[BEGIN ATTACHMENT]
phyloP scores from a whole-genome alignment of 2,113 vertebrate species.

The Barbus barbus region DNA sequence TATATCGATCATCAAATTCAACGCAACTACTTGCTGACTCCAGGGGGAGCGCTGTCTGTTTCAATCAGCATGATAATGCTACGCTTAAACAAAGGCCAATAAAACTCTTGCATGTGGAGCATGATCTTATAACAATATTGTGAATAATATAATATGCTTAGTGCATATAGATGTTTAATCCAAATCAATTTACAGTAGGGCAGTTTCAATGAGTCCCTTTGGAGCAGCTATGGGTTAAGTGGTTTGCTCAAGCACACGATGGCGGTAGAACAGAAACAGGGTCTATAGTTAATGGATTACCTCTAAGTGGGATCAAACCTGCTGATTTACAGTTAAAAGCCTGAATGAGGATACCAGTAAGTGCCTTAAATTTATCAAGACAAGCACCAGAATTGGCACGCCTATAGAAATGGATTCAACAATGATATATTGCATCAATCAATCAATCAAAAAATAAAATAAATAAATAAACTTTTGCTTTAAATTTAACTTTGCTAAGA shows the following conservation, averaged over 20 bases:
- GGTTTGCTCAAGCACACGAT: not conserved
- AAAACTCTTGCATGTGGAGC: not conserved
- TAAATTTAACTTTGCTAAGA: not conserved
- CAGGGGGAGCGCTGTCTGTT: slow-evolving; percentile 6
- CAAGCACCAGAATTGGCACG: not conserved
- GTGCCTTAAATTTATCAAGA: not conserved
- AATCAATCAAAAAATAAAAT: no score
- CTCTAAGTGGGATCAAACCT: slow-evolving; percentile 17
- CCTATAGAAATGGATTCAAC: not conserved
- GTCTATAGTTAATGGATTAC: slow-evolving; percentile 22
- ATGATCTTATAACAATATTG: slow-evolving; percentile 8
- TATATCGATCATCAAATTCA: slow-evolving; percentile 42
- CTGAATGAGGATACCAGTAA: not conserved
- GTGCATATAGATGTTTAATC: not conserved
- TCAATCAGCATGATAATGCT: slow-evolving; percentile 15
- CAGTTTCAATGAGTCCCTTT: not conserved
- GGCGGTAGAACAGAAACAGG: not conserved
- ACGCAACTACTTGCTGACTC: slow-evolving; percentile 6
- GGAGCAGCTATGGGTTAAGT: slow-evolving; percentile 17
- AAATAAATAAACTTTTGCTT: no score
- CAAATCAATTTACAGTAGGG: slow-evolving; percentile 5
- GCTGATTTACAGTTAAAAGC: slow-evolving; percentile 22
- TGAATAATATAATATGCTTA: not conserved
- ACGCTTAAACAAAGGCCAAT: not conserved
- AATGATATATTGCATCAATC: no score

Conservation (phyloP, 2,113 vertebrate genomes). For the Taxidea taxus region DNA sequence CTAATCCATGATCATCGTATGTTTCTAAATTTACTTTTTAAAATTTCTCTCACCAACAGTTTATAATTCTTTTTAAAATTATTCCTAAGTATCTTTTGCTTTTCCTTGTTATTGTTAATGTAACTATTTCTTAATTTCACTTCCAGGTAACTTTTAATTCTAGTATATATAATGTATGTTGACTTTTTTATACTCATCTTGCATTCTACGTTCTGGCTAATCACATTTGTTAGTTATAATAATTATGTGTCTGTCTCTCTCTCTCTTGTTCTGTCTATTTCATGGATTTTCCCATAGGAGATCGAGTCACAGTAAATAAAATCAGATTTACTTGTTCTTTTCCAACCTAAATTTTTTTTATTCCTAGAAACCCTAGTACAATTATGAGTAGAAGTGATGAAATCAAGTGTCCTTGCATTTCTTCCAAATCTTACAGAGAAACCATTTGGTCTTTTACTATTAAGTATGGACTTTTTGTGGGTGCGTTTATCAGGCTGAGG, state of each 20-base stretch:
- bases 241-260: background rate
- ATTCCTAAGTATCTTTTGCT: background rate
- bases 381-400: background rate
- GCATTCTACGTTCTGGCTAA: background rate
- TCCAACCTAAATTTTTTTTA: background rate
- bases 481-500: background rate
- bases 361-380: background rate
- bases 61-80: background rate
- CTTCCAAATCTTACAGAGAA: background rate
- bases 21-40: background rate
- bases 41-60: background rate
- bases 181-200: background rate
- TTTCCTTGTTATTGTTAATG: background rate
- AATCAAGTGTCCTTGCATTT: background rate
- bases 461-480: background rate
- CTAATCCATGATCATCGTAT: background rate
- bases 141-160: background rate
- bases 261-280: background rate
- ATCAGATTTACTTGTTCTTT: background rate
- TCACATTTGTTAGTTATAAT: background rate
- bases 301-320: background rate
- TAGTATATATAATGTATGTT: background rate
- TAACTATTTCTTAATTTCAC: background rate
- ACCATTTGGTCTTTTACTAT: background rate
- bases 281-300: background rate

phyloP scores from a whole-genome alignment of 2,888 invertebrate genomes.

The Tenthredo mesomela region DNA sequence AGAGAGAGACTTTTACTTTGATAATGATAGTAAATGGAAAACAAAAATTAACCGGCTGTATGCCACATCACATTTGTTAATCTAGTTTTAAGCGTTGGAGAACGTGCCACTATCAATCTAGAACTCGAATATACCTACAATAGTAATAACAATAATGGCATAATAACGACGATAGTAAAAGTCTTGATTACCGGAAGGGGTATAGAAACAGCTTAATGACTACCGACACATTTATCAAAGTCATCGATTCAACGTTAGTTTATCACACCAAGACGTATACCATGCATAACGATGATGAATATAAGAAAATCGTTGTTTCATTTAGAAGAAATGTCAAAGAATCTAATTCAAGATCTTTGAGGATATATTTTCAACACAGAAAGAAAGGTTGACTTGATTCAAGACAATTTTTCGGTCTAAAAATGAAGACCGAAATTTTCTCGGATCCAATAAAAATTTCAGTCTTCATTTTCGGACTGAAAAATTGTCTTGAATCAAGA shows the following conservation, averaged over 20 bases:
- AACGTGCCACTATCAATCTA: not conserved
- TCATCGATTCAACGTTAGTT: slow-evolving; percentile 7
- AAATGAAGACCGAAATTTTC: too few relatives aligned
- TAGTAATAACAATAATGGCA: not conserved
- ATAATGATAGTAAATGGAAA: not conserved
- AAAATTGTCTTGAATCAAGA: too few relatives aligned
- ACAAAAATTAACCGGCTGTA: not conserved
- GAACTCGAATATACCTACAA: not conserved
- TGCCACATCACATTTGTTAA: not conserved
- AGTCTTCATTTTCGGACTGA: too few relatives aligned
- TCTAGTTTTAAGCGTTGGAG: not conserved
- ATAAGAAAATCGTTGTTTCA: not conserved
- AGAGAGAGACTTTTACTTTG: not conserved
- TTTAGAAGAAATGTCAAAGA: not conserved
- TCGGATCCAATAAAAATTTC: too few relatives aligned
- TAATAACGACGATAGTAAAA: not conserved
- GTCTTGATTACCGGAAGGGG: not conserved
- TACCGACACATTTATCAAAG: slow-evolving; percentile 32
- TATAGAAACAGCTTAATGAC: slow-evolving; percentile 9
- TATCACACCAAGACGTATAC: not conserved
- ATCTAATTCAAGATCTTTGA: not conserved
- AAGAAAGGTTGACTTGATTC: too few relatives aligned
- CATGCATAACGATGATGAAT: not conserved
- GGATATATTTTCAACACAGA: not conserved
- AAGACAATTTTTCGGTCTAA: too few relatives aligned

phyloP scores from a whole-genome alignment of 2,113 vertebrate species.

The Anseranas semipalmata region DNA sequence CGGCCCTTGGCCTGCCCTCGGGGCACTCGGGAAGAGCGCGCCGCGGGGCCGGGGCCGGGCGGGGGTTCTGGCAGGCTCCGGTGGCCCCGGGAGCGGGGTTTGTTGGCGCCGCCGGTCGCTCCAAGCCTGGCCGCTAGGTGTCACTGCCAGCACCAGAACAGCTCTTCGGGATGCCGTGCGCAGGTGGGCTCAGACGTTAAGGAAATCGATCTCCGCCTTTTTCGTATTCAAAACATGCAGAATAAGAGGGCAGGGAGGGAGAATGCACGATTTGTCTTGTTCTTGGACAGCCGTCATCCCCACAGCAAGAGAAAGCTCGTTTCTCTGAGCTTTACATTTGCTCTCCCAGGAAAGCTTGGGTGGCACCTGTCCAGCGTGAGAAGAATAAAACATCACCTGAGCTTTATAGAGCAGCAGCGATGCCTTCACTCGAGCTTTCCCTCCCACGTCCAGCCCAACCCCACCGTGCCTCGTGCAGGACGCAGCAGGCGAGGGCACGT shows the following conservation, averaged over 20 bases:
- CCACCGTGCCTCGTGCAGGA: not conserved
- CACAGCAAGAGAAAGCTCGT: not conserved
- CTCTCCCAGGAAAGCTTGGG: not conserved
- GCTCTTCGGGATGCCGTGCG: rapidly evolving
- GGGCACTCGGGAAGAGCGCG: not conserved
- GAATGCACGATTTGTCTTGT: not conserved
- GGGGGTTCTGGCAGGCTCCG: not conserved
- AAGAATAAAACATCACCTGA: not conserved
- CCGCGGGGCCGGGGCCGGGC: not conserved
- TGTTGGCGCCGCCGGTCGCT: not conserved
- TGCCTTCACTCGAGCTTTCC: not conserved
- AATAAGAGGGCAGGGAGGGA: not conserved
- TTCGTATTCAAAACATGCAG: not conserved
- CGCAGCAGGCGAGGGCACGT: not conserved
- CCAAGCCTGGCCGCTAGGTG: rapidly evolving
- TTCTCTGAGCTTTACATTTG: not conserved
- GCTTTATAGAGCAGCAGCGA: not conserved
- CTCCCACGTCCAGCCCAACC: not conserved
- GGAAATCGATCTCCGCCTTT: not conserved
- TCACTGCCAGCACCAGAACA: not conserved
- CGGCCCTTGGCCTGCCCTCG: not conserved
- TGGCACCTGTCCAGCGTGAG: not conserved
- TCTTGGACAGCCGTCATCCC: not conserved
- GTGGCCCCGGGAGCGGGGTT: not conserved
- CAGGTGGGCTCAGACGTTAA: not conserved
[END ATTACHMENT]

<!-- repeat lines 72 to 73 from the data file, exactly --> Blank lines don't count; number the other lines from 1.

- GTCTTGATTACCGGAAGGGG: not conserved
- TACCGACACATTTATCAAAG: slow-evolving; percentile 32